The point is rapidly approaching, scientists say, when global warming becomes irreversible. Action should be taken today to save the world of a devastating tomorrow.
A video of Rep. Don Young every American should see
By Don Shelby | Published Tue, Nov 22 2011 10:55 am
On Nov. 18 the celebrated historian, Dr. Douglas Brinkley, testified before the U.S. House Natural Resources Committee. The committee was taking testimony on another congressional effort to open the Arctic National Wildlife Refuge (ANWR) to oil exploration and drilling.
Brinkley was there to suggest that the ANWR be designated a national monument, preserved and protected. Brinkley knows about conservation. Among his award-winning publications and best-selling books is “Wilderness Warrior” about Theodore Roosevelt’s environmental policies. His most recent book, “The Quiet World,” traces the history of Alaska’s wilderness. He’s currently writing a new history on the conservation movement in America.
After Brinkley delivered his testimony, Rep. Don Young, R-Alaska, walked into the hearing late. Please watch this short clip of what happened:
By way of full disclosure, Dr. Brinkley is a friend of mine, but had Dr. Brinkley been a stranger to me, I would still be mortified that a United States congressman would treat a guest of the House in such a fashion. I hope this piece of video is seen by as many Americans as possible. I shouldn’t like people in other countries to see it. We still have an image to uphold in the world. Young makes it look like the most powerful nation on earth is run by the inmates of the asylum.
You may also notice that Dr. Brinkley doesn’t suffer fools gladly. I talked to him about the confrontation. He told me: “I felt like I needed to hold my own against them. I feel good about it.”
He continued: “I’m a historian and I read a lot of testimony. It is important to me to have an accurate record. I thought I needed to set the record straight for CongressmanYoung. My name is not Dr. Rice, it is Dr. Brinkley.”
That is certainly part of it. It is likely, as well, that Brinkley had studied the history of Congressman Young before he arrived at the hearing. Brinkley told me he knew that Congressman Young, at another hearing, had waved a walrus penis bone at Mollie Beattie, the incoming chief of the Fish and Wildlife Service. Brinkley may have read the Rolling Stone article about Young that quotes the congressman as saying, “Environmentalists are a self-centered bunch of waffle-stomping, Harvard-graduating, intellectual idiots.” The quote continues, “[They] are not Americans, never have been Americans and never will be Americans.”
I don’t think Congressman Young would have dared say such a thing to Teddy Roosevelt’s face.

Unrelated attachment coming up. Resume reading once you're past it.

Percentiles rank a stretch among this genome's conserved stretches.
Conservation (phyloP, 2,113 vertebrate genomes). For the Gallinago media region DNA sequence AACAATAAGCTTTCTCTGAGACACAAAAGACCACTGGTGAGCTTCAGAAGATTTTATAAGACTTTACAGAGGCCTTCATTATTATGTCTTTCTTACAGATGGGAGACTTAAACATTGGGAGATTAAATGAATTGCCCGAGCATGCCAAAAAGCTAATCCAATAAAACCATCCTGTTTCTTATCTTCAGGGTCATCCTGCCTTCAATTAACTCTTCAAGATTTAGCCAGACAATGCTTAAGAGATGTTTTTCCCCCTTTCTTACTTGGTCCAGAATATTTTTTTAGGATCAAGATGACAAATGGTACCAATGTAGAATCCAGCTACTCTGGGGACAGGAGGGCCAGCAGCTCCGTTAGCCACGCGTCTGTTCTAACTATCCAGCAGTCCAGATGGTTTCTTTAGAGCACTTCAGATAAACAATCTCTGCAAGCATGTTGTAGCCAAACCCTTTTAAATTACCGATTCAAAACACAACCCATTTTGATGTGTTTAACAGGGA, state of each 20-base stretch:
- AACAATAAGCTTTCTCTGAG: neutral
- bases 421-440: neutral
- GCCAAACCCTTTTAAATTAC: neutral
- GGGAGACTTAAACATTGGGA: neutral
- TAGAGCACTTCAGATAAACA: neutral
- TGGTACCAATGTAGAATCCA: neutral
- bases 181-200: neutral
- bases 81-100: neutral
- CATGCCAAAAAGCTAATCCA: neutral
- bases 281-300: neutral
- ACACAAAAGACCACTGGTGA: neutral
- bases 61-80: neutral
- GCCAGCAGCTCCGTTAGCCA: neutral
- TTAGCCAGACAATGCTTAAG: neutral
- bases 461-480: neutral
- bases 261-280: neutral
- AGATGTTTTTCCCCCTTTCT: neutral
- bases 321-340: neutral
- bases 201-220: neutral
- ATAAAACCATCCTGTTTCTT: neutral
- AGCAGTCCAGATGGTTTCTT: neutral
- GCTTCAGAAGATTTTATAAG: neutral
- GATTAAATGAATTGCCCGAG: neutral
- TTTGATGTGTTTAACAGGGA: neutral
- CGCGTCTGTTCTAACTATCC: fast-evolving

Brinkley should not have been surprised that Congressman Young showed up late and missed the bulk of the historian’s testimony. Young is often cited as the congressman missing more votes than any other member of the House. Brinkley would have known that Young was the co-sponsor, with discredited Alaska Sen. Ted Stevens, of the bill to pay for the infamous “bridge to nowhere.”
Brinkley told me: “Everyone knows that Young is just a menacing blowhard. He has a history of being rude, he browbeats and he’s snotty toward anyone who cares about the environment.”
I asked Brinkley if he was surprised that Committee Chair Doc Hastings took Young’s side and continued lecturing the historian. “No,” said Brinkley. “They are tied together at the hip. They are both oil company factotums. They are a tag team.”
Had Young been in the room for Brinkley’s testimony, he would have heard an interesting history lesson. Brinkley told those present that President Dwight D. Eisenhower had set aside the ANWR, and protected it the same way Ike had protected Antarctica. Brinkley is proposing that President Obama set aside the ANWR as a national monument using the 1906 Antiquities Act.
Dr. Douglas Brinkley
“Eisenhower created it as a refuge,” Brinkley said.
So Brinkley suggests a new name and new status for ANWR. “I think it should be called the Dwight Eisenhower National Monument,” he said.
But what about the oil?
According to the United States Geological Survey, there is a good deal of oil beneath the coastal plains of the ANWR. But there is, in relative terms, very little when compared to world demand. Pump it dry and it would be emptied in less than a year.
Another Republican congressman, Roscoe Bartlett of Maryland, always votes against drilling the ANWR. It makes him unpopular in the caucus room. But the old biology teacher-turned congressman doesn’t object to drilling on environmental grounds. Bartlett told me that he votes against draining it now. He thinks it is smarter to save it for future generations who might need it, and use it more efficiently.
Bartlett doesn’t think it is wise to pump the ANWR dry just to consume it in highly inefficient cars and trucks. Bartlett drives a Prius, which is another thing that drives the caucus a little crazy.
Young chided Brinkley by saying that no one ever goes to the ANWR. Brinkley told me, “They used the same argument when considering whether to set aside the Grand Canyon. ‘Nobody ever goes there,’ they said.”
The Grand Canyon is back up for debate, by the same forces who wish to open the ANWR for oil drilling. Congress is considering bills to open up areas near the Grand Canyon for uranium mining. It was being rushed through until someone noticed that the company doing the mining was from Russia, and no one had checked whether there were any safeguards preventing Grand Canyon uranium from going into Iranian nukes.